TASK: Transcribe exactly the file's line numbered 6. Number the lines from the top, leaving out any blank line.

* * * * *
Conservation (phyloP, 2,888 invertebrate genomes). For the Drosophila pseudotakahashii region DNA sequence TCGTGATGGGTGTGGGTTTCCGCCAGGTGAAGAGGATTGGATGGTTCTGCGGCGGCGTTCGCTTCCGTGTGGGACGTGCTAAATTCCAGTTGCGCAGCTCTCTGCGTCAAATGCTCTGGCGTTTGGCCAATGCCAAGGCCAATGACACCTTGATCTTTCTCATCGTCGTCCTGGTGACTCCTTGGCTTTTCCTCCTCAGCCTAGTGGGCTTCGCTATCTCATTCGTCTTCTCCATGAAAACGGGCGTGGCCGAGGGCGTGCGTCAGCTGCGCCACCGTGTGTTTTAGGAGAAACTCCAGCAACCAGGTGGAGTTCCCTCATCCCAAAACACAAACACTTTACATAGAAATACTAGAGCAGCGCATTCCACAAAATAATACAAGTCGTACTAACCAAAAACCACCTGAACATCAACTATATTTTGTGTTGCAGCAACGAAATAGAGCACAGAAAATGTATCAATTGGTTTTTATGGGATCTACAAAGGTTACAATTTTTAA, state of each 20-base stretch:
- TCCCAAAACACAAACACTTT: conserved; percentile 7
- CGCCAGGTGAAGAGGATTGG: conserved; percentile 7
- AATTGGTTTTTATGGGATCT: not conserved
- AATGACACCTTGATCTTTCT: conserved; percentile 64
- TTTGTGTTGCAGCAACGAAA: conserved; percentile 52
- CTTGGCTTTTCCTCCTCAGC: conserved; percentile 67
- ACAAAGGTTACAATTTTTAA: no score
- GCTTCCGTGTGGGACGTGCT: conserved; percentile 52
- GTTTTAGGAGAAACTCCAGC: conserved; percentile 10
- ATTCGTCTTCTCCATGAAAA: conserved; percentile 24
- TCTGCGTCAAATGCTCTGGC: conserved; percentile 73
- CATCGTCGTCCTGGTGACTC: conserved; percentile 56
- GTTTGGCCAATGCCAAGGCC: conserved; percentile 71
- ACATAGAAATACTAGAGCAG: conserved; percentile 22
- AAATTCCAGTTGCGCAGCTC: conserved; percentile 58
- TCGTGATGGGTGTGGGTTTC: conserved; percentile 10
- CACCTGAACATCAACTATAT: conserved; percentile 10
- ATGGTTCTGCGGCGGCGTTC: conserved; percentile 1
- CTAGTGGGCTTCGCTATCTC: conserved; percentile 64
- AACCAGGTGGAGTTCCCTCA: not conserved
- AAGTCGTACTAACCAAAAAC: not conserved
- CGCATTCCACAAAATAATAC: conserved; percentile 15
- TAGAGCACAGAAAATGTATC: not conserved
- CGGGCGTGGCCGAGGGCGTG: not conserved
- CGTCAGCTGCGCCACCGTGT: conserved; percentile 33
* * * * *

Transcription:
- TTTGTGTTGCAGCAACGAAA: conserved; percentile 52